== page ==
I remember when I was a kid, Mum was always talking about how much my brothers and I would fight. She used to tell us that our Uncle, who happened to be staying with us at the time, would hide in the garage until we had left for school just to avoid the noise. My brothers and I would laugh. Now, I’m the one hiding from the noise and it’s a whole lot less funny.
I am desperate to find the ‘thing’ that will make the yelling and the crying, the whinging and the hitting, the pinching and the taunting stop.
‘Why don’t you play music?’ our nanny asked me one day. I didn’t have an answer for her. I know now, silence is bliss (she says officially morphing into her mother).
My eldest has a temper like you wouldn’t believe. She had her first temper tantrum at 8 weeks old. The doctor told me that was impossible, I suggested he try and get her in the car. He smiled. So did I, but our smiles were different.
My youngest has an angelic face and a placid temperament. A real sweetheart, except with her sister. When she was nine months old, her elder sister deliberately knocked her over. She didn’t cry. She hauled herself back up, crawled across the couch and pushed her sister over. I knew then, that she would be able to hold her own. I was quietly proud of her. Her sister was not.
My eldest did not take kindly to the arrival of her sister. Even now, she tells me that she wishes her sister hadn’t been born. She doesn’t want to share me. In fact, she wants to know if I can put her back. I said hell no, it was hard enough getting her out in the first place.
And so, sibling rivalry was born.
My youngest has worked her sister out. She knows exactly how to drive her nuts. She ignores her older sister until her sister collapses in a puddle of tears on the floor. ‘What?’ she says, a picture of innocence when I call her name.
The other day, she sat at the table, an angelic look on her face, a halo of golden ringlets surrounding her face, while her sister ranted and raved and threw things. All adult eyes automatically went to the loudest one. My husband’s voice raised to quell what he thought was another temper tantrum, but I knew our youngest was not as innocent as she was pretending.
I reached out and touched my husband’s arm. He paused mid-sentence to look at me. I nodded at our youngest, who was now happily spooning the potatoes our eldest had wanted onto her plate.
It’s awful, hilarious, but awful.
Sadly, my eldest has a reputation in certain circles of our family as the ‘difficult one’, the ‘problematic one’ and our youngest has the reputation for being the ‘good one.’ I think both titles are equally damaging, but sometimes people want to see things a certain way and there’s not much to be done about it… (except live on the other side of the world. A solid plan, until, of course, I realise, it’s just me and the two of them locked in a house and there are no grandparents that I can ‘drop in’ and visit/hand them off too).
I bought a book recently, ‘healing stories for difficult behaviours’. It’s a really lovely compendium of short stories, covering all sorts of really relevant situations, moving house, changing schools, saying goodbye to loved ones, fear, anxiety, nightmares, sharing, listening, helping.
My eldest has really taken to it, in a way that has surprised and thrilled me. I bought it with her in mind. She is the one who has struggled the most with the move to Amsterdam, and it is her anxiety that is the hardest to consistently meet with kindness. Whenever she is anxious, a wild rage takes her over. When her sister is anxious she becomes sad — a much easier emotion to comfort.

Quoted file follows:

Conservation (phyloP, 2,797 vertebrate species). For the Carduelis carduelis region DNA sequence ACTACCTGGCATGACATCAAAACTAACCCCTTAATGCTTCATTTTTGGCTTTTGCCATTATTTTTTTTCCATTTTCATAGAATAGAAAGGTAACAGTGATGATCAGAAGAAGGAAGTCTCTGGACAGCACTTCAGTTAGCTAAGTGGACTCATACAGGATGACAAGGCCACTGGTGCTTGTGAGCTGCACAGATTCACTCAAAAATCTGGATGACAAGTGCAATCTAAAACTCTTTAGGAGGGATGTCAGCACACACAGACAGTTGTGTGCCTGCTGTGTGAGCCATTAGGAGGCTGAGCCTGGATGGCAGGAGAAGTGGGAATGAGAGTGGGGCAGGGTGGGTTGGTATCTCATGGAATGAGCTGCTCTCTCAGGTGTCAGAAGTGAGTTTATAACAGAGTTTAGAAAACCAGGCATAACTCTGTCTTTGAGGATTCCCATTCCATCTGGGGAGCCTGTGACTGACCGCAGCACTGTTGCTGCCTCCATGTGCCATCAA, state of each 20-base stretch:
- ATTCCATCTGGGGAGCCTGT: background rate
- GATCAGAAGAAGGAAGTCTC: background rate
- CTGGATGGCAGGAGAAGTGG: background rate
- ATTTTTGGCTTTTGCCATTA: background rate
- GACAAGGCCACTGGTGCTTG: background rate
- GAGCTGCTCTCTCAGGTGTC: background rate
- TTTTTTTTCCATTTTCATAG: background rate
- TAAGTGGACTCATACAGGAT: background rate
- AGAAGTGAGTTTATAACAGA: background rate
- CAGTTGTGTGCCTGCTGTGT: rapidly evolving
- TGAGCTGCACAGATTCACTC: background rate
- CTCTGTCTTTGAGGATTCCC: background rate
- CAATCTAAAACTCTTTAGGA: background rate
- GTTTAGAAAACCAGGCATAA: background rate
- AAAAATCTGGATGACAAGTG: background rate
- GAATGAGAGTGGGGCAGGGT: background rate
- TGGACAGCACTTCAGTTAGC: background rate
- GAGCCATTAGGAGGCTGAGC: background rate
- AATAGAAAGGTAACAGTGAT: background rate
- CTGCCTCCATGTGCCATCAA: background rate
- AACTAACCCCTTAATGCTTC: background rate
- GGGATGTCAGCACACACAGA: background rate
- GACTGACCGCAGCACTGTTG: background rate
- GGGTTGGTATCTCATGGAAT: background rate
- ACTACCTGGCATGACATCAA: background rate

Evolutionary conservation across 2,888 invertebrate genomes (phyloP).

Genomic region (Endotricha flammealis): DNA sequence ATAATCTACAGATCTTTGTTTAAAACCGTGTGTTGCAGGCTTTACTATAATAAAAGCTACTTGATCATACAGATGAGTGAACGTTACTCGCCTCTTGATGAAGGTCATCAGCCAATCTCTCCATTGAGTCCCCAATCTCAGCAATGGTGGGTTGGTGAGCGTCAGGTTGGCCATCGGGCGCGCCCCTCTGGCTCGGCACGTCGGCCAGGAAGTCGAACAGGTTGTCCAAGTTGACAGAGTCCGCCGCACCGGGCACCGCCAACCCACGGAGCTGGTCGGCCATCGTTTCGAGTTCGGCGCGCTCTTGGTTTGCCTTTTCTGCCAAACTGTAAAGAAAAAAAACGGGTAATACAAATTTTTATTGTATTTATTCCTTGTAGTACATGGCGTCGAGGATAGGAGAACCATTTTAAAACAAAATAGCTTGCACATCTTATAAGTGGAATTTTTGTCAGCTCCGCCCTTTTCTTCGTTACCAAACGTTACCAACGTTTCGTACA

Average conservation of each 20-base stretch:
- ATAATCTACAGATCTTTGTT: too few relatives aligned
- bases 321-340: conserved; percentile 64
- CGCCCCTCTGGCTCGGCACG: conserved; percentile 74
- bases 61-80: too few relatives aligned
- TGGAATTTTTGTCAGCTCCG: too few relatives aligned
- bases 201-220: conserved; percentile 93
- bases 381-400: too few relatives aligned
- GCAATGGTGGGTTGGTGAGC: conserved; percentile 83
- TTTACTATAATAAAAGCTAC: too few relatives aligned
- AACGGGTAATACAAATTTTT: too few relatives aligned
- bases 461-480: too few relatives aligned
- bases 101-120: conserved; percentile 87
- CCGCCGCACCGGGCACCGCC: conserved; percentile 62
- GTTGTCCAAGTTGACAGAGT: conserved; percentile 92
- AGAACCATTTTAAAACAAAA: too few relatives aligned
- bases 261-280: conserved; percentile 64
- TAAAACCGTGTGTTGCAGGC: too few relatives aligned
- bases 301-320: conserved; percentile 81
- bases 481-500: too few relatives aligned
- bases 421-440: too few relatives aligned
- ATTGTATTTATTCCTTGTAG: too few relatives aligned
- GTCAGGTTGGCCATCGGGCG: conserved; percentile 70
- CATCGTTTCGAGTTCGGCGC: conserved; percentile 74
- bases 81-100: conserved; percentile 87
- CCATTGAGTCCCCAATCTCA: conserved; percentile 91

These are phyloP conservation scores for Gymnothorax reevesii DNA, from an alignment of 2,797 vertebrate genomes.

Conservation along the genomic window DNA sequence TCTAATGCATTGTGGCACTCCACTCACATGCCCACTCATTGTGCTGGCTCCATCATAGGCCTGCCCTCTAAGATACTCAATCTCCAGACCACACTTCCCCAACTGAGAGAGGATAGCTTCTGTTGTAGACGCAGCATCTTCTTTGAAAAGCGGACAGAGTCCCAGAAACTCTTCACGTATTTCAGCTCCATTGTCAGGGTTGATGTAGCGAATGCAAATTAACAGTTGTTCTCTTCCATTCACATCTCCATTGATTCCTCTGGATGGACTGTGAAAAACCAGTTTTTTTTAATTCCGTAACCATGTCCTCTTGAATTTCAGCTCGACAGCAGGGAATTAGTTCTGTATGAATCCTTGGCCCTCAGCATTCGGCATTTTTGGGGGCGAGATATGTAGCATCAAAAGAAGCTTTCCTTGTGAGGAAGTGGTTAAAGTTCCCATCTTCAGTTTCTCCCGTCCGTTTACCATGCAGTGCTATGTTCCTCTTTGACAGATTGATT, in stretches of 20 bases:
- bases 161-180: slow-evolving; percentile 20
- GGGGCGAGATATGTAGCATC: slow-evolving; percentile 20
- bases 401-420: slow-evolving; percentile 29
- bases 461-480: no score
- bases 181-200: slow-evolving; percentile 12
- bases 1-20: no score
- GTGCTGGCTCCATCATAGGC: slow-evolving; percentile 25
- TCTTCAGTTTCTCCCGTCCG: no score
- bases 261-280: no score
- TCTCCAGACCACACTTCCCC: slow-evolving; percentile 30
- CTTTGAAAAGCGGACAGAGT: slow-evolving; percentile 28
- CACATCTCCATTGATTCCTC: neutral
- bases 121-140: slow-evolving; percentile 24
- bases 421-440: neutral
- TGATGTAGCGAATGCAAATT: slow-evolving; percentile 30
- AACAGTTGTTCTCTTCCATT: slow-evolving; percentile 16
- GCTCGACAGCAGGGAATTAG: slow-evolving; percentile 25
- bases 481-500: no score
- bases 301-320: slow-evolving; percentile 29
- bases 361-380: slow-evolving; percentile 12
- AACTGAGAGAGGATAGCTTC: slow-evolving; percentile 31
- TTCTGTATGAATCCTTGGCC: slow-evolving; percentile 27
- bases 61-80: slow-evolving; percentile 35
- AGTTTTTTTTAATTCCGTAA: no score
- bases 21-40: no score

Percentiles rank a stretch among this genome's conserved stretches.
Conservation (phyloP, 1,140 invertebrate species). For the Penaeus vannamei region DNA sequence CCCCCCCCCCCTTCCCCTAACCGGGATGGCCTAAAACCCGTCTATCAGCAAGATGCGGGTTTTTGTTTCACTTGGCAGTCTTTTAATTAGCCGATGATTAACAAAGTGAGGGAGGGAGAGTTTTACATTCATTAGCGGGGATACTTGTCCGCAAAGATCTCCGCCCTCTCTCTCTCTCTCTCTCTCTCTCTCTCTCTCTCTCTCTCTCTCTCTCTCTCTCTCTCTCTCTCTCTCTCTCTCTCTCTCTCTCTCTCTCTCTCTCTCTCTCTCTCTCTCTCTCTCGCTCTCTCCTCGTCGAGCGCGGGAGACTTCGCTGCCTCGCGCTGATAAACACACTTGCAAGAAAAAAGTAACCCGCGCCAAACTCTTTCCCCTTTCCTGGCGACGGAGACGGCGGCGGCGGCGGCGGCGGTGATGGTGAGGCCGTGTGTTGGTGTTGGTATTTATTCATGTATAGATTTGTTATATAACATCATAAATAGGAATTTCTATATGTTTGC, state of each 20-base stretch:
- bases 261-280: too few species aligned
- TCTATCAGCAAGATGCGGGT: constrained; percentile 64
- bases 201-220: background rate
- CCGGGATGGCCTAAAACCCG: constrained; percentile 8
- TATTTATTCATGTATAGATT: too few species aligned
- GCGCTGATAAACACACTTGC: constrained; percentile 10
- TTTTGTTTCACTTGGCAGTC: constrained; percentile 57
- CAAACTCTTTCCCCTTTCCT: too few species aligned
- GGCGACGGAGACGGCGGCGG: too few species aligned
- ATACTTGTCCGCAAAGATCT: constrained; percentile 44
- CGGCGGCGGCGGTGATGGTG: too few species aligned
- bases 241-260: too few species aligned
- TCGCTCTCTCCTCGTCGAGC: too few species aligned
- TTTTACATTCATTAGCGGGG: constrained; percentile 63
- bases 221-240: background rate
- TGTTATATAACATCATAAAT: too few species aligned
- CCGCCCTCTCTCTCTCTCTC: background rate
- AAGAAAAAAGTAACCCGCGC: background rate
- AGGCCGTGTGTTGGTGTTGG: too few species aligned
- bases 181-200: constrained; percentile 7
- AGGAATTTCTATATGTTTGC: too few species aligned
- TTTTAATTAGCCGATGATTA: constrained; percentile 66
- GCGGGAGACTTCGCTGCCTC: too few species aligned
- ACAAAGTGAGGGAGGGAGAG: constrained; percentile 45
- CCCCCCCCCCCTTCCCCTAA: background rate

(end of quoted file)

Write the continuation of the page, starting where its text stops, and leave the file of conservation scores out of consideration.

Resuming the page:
‘She reminds me of me,’ said my Mum, when my eldest was about two-years-old and had already passed through the banging of her head on the floor, and the 40-minute tantrum phases, ‘she needs discipline, really, really strict boundaries.’ I wasn’t convinced. I suspected that what my mum had really needed growing up was truck-loads of unconditional love. But I tried it with the discipline, and neither I nor my eldest were happy. So I tried it with love. Really clear boundaries, and lots and lots and lots of love. Some days are easier than others, but I feel like we have more successes.
Whenever rage takes her over, we sit, sometimes in her bedroom, sometimes in the bakfiets, and other times we walk through the park. We move through the violence and the name-calling until we finally land on what is really going on. It can take 5 minutes or 45 minutes, but every time we get to that still, quiet place, where hearts can meet. But it can be exhausting.
So I bought this book hoping to engage her imagination in the process, that way neither of us has to listen to me get up on my soap-box. And in it, I found a story about a mother, who wraps her head in scarves to protect her ears from the noise of her children arguing. I love the story. The mother runs off into the forest for hours at a time, to swim, and pick flowers, and reconnect with a soothing quietness. I’m not sure who is looking after her kids, but it sounds wonderful. My daughter loves the story too and asks to hear it every night.
If I ignore the fact that my eldest insisted I ride the long way home, knowing her sister was crying, and the fact that she became furious with me when I refused to carry her bike (despite the fact, or because I was already carrying her sister and her sister’s bike), and the tantrum that came when I refused to let her eat the same thing for lunch that she had had for breakfast, and then refused to let her pour tomato sauce all over it then I can watch my girls playing happily together with their dolls and their prams and say ‘it is working!’
Maybe I can just disappear into Amsterdamse Bos like the Mum in the story…